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jservedio

Calibrating a Dosing Pump without a Calibration Feature

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jservedio

If you have a dosing pump that does not have a calibration feature (like the Bubble Magus or Jaebo), you can still calibrate your pump with a little basic math! Even better is that it doesn't take much more effort than calibrating a pump that has the calibration feature. This is something you should do periodically - maybe once or twice a year, every time you replace the head or components, or if you change fluid types - and shouldn't take more than 10 minutes per head.  You will need to complete each step for each dosing head!

 

Step 1: The Setup

Fill a small reservoir of water (anything more than 1 cup will work) that runs to the input on your dosing pump. On the output side of your dosing pump, set up an accurate measuring cup. I'm just using a Pyrex measuring cup, but if you have something more accurate like a graduated cylinder, use it! This is what it should look like:

 

doser-setup.thumb.jpg.4ae3053a60a8de9b6c1a882f48a47493.jpg

 

Step 2: Prime

Make sure your pump is fully primed. That means after you get water flowing, letting it run for a full 30 seconds. Any air bubbles caught inside are going to throw this exercise off. After it's primed, make sure your measuring cup is totally empty (just pour it back into the reservoir).

 

Step 3: Get a Baseline

Set your dosing pump to run 100ml in a single dose and run it into your measuring cup. Record this number - it's your baseline. Is your baseline exactly 100ml (or close enough)? If it is, congratulations you are done and your pump was calibrated correctly. If it isn't, we are going to start calibrating. Take the number that you just got and divide 100 by it - this is going to be your starting calibration factor. For example, if you got 73ml instead of 100, your rough calibration factor would be 1.37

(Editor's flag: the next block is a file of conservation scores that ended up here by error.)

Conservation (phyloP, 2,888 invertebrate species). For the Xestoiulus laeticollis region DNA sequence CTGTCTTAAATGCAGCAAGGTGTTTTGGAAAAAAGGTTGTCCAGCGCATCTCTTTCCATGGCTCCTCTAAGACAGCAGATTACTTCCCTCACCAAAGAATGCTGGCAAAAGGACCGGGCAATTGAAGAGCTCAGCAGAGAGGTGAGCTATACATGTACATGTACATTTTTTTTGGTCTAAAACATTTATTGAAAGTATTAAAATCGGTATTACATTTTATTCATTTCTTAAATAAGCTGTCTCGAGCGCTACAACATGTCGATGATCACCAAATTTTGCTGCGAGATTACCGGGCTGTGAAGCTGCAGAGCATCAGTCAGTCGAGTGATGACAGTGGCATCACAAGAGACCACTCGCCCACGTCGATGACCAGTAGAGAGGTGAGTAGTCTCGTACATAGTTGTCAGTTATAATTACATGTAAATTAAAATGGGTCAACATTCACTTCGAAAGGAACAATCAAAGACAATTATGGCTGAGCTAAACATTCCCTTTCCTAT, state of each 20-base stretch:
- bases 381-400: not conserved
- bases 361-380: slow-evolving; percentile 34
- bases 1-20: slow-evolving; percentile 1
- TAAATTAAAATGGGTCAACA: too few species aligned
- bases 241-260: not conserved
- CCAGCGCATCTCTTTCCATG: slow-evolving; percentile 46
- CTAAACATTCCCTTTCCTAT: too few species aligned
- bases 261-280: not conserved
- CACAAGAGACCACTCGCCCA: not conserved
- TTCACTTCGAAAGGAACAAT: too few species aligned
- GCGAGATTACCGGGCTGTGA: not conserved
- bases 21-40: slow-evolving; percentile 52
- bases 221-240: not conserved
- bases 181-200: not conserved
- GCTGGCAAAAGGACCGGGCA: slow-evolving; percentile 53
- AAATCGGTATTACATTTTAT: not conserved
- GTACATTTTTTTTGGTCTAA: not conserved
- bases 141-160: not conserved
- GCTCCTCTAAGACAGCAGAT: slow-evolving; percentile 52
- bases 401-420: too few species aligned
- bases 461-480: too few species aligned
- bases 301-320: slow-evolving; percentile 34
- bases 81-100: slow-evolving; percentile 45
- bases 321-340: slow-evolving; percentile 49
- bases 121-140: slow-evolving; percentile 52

Step 4: Refine your calibration

Now we are going to attempt to get exactly 100ml of out our dosing pump by multiplying 100ml by your rough calibration factor. Using my example above, set your doser to 137ml. Now run it three times, recording exactly how much your dosing pump dosed out. Lets say you got the following doses: 104ml, 105ml, and 103ml. Looks like the original calibration factor was off and you'll need to adjust it down slightly by a little over 4ml. Since we know that the dosing pump doses out only 70% of what you set it to, we'll pick a happy-medium of a 5ml adjustment on the doser. Using my example, that would leave us with a final calibration factor of 1.32Write this number down on a Post It and stick it to your pump - this is what you will multiply your dose by to get the exact dose!

 

Step 5: Verify

Multiply 100ml by your final calibration factor a couple of times to ensure you get exactly 100ml (or extremely close). Make sure your math is correct!

 

Using my example, if I needed to dose exactly 9ml of an additive to my tank using pump 1, I would simply multiply that number by my calibration factor of 1.32 to get 11.88, which I would round to 12ml. This is what I would set my doser to.

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fwiw, amazon has a set graduated cylinders for real accurate measurements for about 30 bucks shipped with prime.  My doser actually ended up not being accurate in the increments I needed, so rather than dilute my solutions, I used the cylinders to dose by hand the real amount I needed.  Not at all necessary, but I thought it was a good addition to my "equipment" that I Stored under my tank.

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